thatDROP: It seems like you find like minded people that want to create these experiences that truly take your mind and body out of the daily grind.
Kyle: Right? How lucky are we?! When I was a kid I would see The (Grateful) Dead in a parking lot on the airport runway or standing on concrete. You would put your tents on a cement lot. Dogs are peeing everywhere and it’s a nightmare. Now Electric Forest is what it is. Hopefully people realize what it has evolved from and can continue to take it to the next level.
thatDROP: Speaking of The (Grateful) Dead, when you started playing music and pursuing your passion did you ever think that what you were doing would be compared to The Grateful Dead?
Kyle: I know. Isn’t that weird? I wrote a tune with Robert Hunter (one of the GD writers) and, no, that’s so weird. I remember I was driving down the road having just graduated with my jazz piano degree with a bunch of friends and a Bela track came on and I was like this is cool how Levy was playing keys. I thought ‘I want to play in a band like that.’ Then two years later an angel or something was looking after me and put me in that position where you have to make the decision. Do I move to Colorado? Yes, I’m going to do that. Within a year I was hanging out with Bela and it was great. I never expected it.
thatDROP: Your songwriting often has a deeper meaning where it’s not just a track that you’ve created to please the masses. Songs like “Indian Creek”, “Betray” and “Colorado Bluebird Sky” were inspired from your experiences together, where they left a mark and a resounding impact that you then translated into music. Have there been any other places or experiences from which you have directly drawn inspiration?
Kyle: Yeah I mean there are tons. I have a new solo disc that just came out and I have been doing a lot of writing by myself and have been bringing a bunch of music to the band. So a lot of experiences have been personal. Like “Can’t Wait Another Day” was written about my daughter and waiting for her to be born. Literally, the lyrics are exactly what I was doing. Waiting by the door. All the bags packed by the door. With String Cheese, “Way Back Home” was written while we were all on the bus playing shows 340 days of the year. I wanted to write something kind of like Peter Gabriel. Instead of lyrics I wanted words that were not rapid fire but drawn out that went with the flow of the music. I think there are definitely tons of experiences that draw music out of me.
thatDROP: With the song “Rosie,” the lyrics are ‘Rosie, I know who you are.’ We don’t know who Rosie is so I was hoping you could provide some insight to that.
Kyle: (Laughs) It’s a little bit of a known thing but I can definitely share. There’s actually an outtake of “Rosie” on my album on iTunes. If you buy that, you get the out-take which has extra lyrics. It’s still String Cheese playing but the producer had me write more lyrics.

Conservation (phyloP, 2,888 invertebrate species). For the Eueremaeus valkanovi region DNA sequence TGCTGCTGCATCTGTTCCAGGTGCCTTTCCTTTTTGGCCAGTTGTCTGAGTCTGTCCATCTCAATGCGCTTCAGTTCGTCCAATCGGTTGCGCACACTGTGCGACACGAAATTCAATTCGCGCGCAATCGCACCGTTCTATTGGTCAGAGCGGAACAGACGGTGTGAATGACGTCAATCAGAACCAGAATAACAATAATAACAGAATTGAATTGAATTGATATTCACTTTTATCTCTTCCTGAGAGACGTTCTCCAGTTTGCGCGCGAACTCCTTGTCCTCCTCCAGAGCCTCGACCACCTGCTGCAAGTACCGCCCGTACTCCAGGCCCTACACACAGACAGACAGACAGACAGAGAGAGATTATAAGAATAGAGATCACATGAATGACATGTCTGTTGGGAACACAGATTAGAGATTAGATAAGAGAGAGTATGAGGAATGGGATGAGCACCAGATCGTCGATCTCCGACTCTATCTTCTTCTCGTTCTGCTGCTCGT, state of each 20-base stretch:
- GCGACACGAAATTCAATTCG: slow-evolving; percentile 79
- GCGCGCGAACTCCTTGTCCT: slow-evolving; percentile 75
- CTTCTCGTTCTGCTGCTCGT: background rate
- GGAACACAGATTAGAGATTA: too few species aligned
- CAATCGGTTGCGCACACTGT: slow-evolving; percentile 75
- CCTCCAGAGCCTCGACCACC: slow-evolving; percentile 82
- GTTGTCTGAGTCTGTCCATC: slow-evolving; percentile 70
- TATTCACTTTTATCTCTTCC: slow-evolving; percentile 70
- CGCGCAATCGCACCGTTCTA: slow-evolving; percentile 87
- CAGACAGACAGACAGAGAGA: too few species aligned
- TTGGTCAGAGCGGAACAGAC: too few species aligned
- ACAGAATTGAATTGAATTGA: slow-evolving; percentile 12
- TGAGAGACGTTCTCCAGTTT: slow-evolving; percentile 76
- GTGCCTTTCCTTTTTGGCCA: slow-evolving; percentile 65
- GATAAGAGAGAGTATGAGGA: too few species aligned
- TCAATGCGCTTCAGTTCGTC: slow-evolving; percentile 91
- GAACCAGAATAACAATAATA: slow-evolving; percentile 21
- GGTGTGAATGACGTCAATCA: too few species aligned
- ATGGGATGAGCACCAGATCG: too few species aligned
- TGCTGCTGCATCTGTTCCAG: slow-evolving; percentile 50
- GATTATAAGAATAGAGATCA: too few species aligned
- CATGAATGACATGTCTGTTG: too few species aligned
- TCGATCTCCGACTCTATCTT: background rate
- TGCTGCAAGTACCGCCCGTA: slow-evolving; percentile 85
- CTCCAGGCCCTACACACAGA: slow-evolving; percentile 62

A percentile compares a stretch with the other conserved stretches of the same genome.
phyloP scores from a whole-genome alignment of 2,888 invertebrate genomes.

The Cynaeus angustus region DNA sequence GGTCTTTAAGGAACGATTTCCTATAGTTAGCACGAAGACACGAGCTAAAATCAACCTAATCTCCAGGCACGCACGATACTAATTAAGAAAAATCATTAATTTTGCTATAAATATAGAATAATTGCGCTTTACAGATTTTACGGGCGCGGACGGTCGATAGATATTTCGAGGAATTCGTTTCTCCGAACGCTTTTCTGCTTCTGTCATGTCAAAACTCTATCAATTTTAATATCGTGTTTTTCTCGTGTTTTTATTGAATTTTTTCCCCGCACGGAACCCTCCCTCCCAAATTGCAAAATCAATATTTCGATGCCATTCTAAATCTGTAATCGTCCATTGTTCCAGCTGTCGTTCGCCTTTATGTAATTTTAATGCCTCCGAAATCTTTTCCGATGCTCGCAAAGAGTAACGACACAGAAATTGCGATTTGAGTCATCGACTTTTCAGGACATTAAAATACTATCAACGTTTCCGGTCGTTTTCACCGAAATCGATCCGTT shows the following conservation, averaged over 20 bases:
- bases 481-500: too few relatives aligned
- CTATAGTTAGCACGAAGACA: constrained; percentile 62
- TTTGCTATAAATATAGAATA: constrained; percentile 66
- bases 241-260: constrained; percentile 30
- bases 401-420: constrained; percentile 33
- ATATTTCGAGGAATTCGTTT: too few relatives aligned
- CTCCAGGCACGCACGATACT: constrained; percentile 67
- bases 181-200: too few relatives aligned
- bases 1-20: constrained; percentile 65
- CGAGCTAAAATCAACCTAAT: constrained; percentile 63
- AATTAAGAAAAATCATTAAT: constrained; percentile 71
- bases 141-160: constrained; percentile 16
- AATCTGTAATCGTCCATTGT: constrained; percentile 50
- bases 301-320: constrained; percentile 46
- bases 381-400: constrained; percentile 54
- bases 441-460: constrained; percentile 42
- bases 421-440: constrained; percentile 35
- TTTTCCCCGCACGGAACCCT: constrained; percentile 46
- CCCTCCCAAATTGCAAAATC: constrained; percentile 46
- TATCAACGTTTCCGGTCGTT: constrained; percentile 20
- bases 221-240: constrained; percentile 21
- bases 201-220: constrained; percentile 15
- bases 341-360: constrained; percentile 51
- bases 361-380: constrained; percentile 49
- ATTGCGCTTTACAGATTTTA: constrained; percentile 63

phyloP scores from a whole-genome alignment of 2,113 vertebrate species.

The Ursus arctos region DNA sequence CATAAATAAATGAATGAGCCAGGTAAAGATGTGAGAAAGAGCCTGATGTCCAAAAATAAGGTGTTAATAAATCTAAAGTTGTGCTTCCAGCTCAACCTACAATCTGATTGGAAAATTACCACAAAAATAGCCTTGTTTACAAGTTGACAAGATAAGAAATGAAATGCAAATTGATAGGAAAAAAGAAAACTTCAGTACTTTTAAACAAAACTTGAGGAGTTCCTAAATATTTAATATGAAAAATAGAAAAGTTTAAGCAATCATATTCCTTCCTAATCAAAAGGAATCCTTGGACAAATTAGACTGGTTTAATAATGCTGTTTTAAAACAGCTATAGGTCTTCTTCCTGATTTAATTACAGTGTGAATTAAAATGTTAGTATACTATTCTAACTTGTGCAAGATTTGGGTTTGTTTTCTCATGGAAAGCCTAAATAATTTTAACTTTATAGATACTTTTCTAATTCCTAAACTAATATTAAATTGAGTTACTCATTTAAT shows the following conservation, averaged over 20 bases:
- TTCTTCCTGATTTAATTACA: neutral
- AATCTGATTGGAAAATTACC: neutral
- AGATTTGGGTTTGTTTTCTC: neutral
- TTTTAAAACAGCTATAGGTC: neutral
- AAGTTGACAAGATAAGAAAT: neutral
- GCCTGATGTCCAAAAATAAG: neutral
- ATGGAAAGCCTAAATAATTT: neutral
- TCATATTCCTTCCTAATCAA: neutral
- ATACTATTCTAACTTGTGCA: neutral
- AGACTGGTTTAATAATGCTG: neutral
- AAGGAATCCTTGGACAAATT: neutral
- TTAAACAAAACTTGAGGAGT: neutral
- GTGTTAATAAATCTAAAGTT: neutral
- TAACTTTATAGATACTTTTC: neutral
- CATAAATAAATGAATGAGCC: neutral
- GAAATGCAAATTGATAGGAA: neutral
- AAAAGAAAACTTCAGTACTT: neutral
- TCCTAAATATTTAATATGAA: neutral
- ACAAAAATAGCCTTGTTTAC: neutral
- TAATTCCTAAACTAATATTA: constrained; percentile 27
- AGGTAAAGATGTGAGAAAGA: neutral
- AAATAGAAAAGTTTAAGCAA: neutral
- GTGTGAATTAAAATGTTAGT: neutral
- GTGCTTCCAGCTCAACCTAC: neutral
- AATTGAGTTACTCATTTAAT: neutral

“Rosie” was written as I played in my basement. I wanted to do an afro-funk thing more like The Motet so I wrote a riff and wrote some melodies and had a little drill machine going. My daughter walks in and goes “That kind of sounds like Rosie.” The spider from the Butterfly Pavilion. It’s a place where kids can go and they have a bunch of butterflies and insects along with this spider that you can hold named Rosie. She said “That sounds like Rosie,” so I thought “Great!” and brought it into the band. They were like “Now we have to find words.”
thatDROP: Your new album Speed Of Life is incredible. Is that something that has been brewing over the years where you had these ideas that weren’t quite right for String Cheese?
Kyle: Yeah the new String Cheese disc I’m so proud of. That was one of the better String Cheese albums for me. It sounded less produced. A lot of producers try to make us sound more ‘glossed over.’ This last album was really consistent and when were doing it I just got the bug. I had all these songs and had written a bunch and had more. I thought ‘Who Knows when the next String Cheese album could come out. It could be years.’ I just had to do it. I got in the studio and felt the fire. Once you get in the studio it’s just fun, like being a kid in the candy shop. So jumping into the recording world I got the bug. I wrote a bunch. I probably had 7 tunes already written, so I kept going. Some of the stuff I did at home but, yeah, a lot of the songs had been sitting there gurgling and I got them out there.
thatDROP: You incorporated The Motet as well?
Kyle: Yep. The Motet guys. I’ve actually been referring to it as a celebration of collaboration. In a lot of ways I feel like it’s been hard to get back to where we have started. The old Motet days, the horns, the singers. Dominic from Big Gigantic was actually in my band – The KHB (Kyle Hollingsworth Band) – for a while. Bonnie from Elephant Revival who is a washboard player/singer. I just kind of grabbed everyone in the Boulder (Colorado) community and said ‘Hey! Let’s make an album.’
thatDROP: When you do solo gigs is improvisation as big of a part of those shows as it is with String Cheese?
Kyle: Absolutely. I think with my band I wear a lot of hats so its challenging for me to absolutely have to dictate where things go. Maybe I’m a little more lyrical. But between each song I try to open space up as much as I can. In some ways I think its a little more focused, powerful and to the point with my solo project. String Cheese can be a little bit more meandering, which is really fun and beautiful, and that’s why I love String Cheese. But my band comes more out of the gates, ready to go. It’s all so much fun but my project is a little more planned up.
thatDROP: Alright we’ve got time for one more question. This one is for our buddy Jake. Can you tell us about the cat shirts that we’ve seen you wearing? Is there a story behind those or do you just love cats?
Kyle: (Laughs) Well it’s actually kind of a joke. A while back I posted on my facebook saying that I didn’t like cats very much and it wasn’t received well at all. A bunch of people unfollowed my page and I got some messages from fans who couldn’t believe that I didn’t like cats. So I started wearing different cat shirts as a sarcastic joke. And now people must think I really do love cats since I keep getting various cat-themed shirts and memorabilia in the mail.